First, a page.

No doubt the implementation of the Affordable Care Act will have a profound effect on near future health care environments as 32 million Americans who are now uninsured will have access to health care. Consequently, our graduates will care for increasingly diverse populations. That diversity will include patients who struggle because of social economic status just on the edge of poverty. This quarter we are piloting a low technology/high fidelity simulation experience to facilitate the development of knowledge and attitudes needed to care for populations in that very circumstance. We piloted the Poverty Simulation on the Ashland and Portland campuses. Students participated in a half-day experience that includes immersion in a community positioned at the edge of poverty. Instead of assuming the role of the nurse, students were assigned to play a role in a family and must manage their lives as a variety of events unfold. The families face several common challenges such as an episodic illness without insurance, disruption in employment and difficulty with transportation.The scenario runs over a compressed four week time blocks and students must navigate through work, school, social services, banks and day care. Soon families find themselves living in chaos and many experience many health related problems. Learners quickly find themselves identifying and examining labels, stereotypes and judgments such as "non-compliance" and "laziness".

Faculty have collaborated across campuses to implement an innovative simulated learning activity and are conducting a multi-site study to determine if this simulation facilitates development of intended learning and understanding. Students on all campuses are taking a well- designed survey with established reliability and validity that assesses understanding and empathy around low social-economic communities. The study includes a pre/post test design and our Klamath Falls, La Grande, and Monmouth students are serving as the control group as only Ashland and Portland students will participate in the simulation. The research team led by Dr. Joanne Noone will analyze the data and disseminate the findings. Faculty intend to establish the value added regarding the intended learning. This educational research project creates opportunity for scholarship and innovation. It also represents the OHSU School of Nursing's first systematic study that will contribute to establishing best practices in simulation. Most importantly, the study will inform teaching and learning strategies that will assure our graduates develop the knowledge and understanding needed to competently care for diverse populations in an era of health care reform.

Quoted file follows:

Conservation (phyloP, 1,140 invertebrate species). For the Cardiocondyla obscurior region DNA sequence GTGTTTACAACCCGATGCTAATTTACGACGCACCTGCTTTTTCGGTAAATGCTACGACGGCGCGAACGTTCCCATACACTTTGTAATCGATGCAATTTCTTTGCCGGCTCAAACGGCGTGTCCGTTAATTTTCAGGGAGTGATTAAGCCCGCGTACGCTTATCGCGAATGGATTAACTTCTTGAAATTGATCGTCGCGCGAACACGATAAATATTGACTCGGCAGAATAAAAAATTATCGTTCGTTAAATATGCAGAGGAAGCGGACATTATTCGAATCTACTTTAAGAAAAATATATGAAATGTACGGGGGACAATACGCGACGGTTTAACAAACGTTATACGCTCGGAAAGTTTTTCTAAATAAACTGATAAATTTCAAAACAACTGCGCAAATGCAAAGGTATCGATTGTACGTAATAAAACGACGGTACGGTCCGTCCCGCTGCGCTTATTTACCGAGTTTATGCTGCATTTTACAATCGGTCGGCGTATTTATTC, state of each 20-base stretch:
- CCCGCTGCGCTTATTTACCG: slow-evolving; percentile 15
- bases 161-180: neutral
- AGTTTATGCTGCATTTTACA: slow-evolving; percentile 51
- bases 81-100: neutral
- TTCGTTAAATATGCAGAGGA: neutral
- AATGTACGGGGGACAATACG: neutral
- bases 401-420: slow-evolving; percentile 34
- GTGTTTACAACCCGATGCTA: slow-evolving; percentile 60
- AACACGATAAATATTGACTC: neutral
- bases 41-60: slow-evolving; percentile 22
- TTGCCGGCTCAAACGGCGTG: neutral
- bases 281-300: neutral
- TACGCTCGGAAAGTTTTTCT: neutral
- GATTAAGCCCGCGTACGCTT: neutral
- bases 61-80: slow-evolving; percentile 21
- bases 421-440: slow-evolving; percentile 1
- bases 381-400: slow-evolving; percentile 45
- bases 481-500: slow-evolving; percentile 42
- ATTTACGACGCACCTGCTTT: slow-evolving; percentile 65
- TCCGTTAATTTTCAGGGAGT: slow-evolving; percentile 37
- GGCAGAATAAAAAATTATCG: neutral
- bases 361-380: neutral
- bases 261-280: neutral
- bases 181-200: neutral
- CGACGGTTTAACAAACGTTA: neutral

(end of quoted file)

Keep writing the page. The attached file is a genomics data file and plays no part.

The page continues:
The "Advancing Care Excellence for Seniors" (ACES) project is designed to assist faculty to incorporate simulation and unfolding case studies to enhance nursing students' expertise in gerontologic nursing.The project, begun in 2010 and ongoing over the next few years, is a collaboration between the Community College of Philadelphia and the National League for Nursing, was funded by The John A. Hartford Foundation, Laerdal Medical Corporation, and The Independence Foundation.Pamela Jeffries, DNS, RN, FAAN, ANEF, is the Project Director, and case study authors are: Teri Boese, MSN, RN, Mary Cato, MSN, RN (OHSU Portland campus SoN faculty), Jeanne Cleary, MA, RN, and Cynthia Reese, PhD, RN, CNE.

The authors were charged with creating unfolding cases of older adults.Each case includes monologues, three simulation scenarios, and an instructor toolkit containing many resources which faculty and students can utilize to learn the complexities of gerontologic care.Concepts included are varied settings, family dynamics and role strain, common syndromes of aging, differences in responses of older adults to illness, evidence-based practice, and a multi-disciplinary team approach to care. A final piece of the cases is a student assignment to "Finish The Story," imagining what life will be like for each of the patients months after their last encounter.

One case, "Julia Morales and Lucy Grey," authored by Mary Cato, was piloted on the Portland campus in fall of 2010, and the simulation scenarios are now incorporated into our database and will be used in the winter Chronic Care course.To learn more about the ACES project and the other patients, (Sherman "Red" Yoder, Henry and Ertha Williams, and Millie Larsen), please see the NLN Faculty Development site.

will be happy to discuss the project further and answer any questions.